The National Multihousing Council’s (NMHC) latest apartment investment survey out today has market tightness falling to 52 from 68 last quarter. With 50 representing the better vs. worse divide, results show respondents are feeling the bite of new supply plus a bit of seasonal slowdown as well I sense:
The latest ULI/EY (Urban Land Institute/Ernst & Young) Commercial and Apartment forecast shows that respondents expect price growth to slow during the next three years but they expect better growth than when queried in April this year:
Back in Q2 the economists and real estate pros thought prices would appreciate 7% this year and 5.7% in both 2015 and 2016. Now they expect 10% growth this year and 5.7% next year falling to 5% the year after. These kinds of surveys and charts usually set off all kinds of behavioral economics warning bells in my head but I’ll let you be the judge… The web piece is here, the full report here.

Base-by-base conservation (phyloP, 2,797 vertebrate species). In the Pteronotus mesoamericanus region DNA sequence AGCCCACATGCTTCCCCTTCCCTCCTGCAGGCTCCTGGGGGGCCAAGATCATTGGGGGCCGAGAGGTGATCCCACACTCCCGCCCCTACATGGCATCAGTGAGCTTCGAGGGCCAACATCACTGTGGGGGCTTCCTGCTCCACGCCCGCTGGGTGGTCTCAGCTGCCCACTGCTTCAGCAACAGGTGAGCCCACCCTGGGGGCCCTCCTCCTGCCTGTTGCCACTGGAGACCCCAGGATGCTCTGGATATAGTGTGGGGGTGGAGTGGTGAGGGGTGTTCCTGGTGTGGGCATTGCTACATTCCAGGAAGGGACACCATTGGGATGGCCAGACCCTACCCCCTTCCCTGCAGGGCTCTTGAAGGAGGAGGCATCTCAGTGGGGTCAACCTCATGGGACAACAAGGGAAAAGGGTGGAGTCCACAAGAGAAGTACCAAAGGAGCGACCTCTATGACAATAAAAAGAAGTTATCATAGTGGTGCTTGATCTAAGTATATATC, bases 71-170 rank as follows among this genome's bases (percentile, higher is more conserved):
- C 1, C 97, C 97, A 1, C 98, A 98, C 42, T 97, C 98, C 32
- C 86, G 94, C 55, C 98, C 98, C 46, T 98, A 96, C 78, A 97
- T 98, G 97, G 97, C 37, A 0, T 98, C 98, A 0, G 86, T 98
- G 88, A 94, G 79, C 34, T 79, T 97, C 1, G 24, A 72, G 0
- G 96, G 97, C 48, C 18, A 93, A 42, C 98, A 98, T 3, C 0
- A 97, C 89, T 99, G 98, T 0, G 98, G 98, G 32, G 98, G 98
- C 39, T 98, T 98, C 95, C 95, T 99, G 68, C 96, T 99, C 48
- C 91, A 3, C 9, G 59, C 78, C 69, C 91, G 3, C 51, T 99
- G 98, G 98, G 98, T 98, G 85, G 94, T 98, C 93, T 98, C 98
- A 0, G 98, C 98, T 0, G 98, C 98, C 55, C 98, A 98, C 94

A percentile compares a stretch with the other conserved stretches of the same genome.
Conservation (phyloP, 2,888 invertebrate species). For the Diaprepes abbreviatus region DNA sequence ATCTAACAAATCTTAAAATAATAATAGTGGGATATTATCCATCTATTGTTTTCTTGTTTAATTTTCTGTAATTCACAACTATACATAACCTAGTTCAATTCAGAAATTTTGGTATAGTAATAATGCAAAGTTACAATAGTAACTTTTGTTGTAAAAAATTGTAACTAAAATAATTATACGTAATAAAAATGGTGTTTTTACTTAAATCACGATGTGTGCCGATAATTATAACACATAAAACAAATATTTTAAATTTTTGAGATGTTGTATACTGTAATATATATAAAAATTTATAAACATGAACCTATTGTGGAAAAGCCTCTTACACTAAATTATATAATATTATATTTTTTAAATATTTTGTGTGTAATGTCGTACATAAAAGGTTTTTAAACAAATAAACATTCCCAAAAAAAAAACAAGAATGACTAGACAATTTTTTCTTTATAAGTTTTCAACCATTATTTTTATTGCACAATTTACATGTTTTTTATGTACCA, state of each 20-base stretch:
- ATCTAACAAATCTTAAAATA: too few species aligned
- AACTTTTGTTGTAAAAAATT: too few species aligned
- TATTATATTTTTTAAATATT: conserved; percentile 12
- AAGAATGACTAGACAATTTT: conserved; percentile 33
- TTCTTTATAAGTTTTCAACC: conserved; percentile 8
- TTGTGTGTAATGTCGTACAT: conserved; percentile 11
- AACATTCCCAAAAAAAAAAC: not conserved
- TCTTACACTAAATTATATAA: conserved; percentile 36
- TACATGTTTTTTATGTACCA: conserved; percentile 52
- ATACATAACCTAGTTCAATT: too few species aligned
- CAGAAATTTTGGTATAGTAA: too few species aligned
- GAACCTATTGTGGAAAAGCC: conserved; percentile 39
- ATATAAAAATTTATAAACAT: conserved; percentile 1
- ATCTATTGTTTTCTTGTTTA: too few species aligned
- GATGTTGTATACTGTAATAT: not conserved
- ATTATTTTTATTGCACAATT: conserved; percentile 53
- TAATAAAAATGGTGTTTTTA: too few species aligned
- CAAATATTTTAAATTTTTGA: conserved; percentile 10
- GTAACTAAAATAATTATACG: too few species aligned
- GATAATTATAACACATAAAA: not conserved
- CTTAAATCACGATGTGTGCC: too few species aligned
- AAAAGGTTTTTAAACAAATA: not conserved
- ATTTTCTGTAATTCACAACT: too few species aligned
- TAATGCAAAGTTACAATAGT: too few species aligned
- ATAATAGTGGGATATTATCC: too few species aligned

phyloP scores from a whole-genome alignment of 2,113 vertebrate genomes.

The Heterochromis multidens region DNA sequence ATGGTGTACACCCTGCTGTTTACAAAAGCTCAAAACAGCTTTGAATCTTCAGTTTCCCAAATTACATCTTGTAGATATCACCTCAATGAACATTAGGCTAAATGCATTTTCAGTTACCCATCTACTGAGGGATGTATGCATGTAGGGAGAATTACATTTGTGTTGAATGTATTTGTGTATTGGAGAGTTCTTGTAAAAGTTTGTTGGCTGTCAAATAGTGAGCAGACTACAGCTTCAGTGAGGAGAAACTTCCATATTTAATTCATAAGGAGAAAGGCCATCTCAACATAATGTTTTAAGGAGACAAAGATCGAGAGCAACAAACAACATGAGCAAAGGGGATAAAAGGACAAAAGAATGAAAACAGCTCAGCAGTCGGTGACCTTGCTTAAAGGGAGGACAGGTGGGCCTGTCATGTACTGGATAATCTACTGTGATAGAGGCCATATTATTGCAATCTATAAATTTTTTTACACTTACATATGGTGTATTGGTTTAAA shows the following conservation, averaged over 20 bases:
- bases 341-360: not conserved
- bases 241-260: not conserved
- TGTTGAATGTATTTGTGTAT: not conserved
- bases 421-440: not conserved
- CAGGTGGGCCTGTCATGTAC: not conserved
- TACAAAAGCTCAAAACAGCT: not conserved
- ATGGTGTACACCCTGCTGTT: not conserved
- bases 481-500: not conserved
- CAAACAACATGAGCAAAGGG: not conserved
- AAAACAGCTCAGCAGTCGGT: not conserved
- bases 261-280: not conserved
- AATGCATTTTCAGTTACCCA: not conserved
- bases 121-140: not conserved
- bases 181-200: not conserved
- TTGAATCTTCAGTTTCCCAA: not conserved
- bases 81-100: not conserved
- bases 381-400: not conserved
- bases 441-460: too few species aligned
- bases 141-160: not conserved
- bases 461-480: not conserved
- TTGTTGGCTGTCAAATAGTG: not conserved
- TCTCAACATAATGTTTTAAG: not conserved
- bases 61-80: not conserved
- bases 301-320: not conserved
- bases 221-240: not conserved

That said, this chart probably is the clearest depiction of how the statistician drowned in water that averaged only three feet deep. What happened to those deals underwritten with the average growth number when 2008 and 2009 came along? To avoid this fate I highly recommend reading Sam Savage’s The Flaw of Averages: Why We Underestimate Risk in the Face of Uncertainty (http://amzn.to/PKIaOc on Amazon)
Update 2:51pm Wednesday Oct. 15- updated to reflect that the 10yr apartment loan rate was lowered on Oct 1st but the spread was higher.
Well apartment building investors, things just keep getting interestinger and interestinger as a friend used to say. Just last month I was asking if 4.5% was the lower limit on the 10 year loan we track and sure enough a few weeks later it plunged through that to come in at 4.139 Monday after a brief stop at 4.365 last week. Note that both the 10yr Treasury (or T10, which drives these types of rates) and the spread between the T10 and the apartment rate fell with the spread dipping below 2%, coming this week at 1.929%: